Behind every successful man is a woman, goes the popular saying.
But millions of women are believed to be behind the success of Indian Prime Minister Narendra Modi’s Bharatiya Janata Party (BJP) in key state elections held recently.
According to two recent studies, more women than men voted for the BJP in the February-March elections held in four of the five states it won, including the bellwether Uttar Pradesh which has a population larger than that of Brazil.
Since 1962 – when the Election Commission began breaking down voter turnout by gender in general elections – more women always voted for the Congress party at the national level.
But in 2019, for the first time ever, BJP became the party with the highest number of female votes.
Now, the BJP – like most Indian political parties – is hardly made up of feminists and has a world view that many women find unpalatable.
Party leaders are often in the news for misogynistic remarks and some of its state governments have made global headlines for poor handling of rape cases.
Also, the longest and most vocal protests against the government’s controversial citizenship law have been led by women.
But despite this, data suggests that more women are voting for the BJP now.
So how did the BJP become the party of choice for Indian women?
“Because of Mr Modi,” says Sanjay Kumar of the Centre for the Study of Developing Societies (CSDS), a Delhi-based think tank.
“It’s not all of a sudden that the party has become appealing to women. Mr Modi is definitely a factor – the major factor,” he adds.
Nalin Mehta, political scientist and author who extensively researched the topic for his recent book The New BJP, says the party began its women’s outreach in 1980 when it formed a women’s wing.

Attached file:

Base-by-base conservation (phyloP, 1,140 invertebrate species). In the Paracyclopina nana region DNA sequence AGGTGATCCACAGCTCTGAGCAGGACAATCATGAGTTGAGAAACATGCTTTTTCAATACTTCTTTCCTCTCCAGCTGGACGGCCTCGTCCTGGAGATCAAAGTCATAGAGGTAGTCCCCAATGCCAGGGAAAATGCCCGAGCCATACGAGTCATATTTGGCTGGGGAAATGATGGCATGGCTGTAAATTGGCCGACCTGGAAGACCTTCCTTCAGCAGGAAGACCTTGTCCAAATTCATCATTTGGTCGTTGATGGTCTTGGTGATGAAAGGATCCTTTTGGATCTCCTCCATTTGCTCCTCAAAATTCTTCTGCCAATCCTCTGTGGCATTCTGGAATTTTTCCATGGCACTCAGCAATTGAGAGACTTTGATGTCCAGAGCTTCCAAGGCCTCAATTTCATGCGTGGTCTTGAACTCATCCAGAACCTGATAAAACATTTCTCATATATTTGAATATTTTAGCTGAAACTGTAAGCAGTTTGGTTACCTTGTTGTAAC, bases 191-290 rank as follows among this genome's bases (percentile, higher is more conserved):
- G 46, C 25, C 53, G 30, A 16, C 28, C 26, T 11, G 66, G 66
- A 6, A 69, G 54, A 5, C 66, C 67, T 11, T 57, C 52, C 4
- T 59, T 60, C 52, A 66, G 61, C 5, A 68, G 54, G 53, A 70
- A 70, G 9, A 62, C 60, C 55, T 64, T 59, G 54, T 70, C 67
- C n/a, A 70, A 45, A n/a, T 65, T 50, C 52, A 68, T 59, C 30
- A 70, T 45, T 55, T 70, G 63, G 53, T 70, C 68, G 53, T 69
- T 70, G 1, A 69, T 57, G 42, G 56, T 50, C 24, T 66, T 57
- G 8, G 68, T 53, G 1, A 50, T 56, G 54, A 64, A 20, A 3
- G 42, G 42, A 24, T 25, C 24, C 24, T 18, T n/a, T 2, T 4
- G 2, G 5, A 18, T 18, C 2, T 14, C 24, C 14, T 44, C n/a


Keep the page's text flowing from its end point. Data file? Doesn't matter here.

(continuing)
“The BJP had some important and powerful female leaders then and it made significant promises on women-specific issues, but not many women voted for the BJP for decades afterwards. The party was largely seen as dominated by patriarchal men and held little appeal for women.”
The big change that happened in 2019 at the national level, he says, can be traced back to 2007 when Mr Modi made a bid for re-election as the chief minister of the western state of Gujarat.
It was the first time, Mr Mehta says, that Mr Modi”extensively courted women” – earning the moniker of “India’s unlikeliest sex symbol”.
At election rallies, he often talked about his 56-inch chest – a common masculine boast used by strongmen across Hindi-speaking states. But known for his politics of “muscular nationalism”, Mr Modi owned the term.
“Every time he would mention it, there would be an audible gasp from the audience, especially from the section where women voters were sitting. And often there were more women than men at his rallies. He would appeal to them saying, ‘I am your brother, I am your son, vote for me and I will look after your interests’,” Mr Mehta says.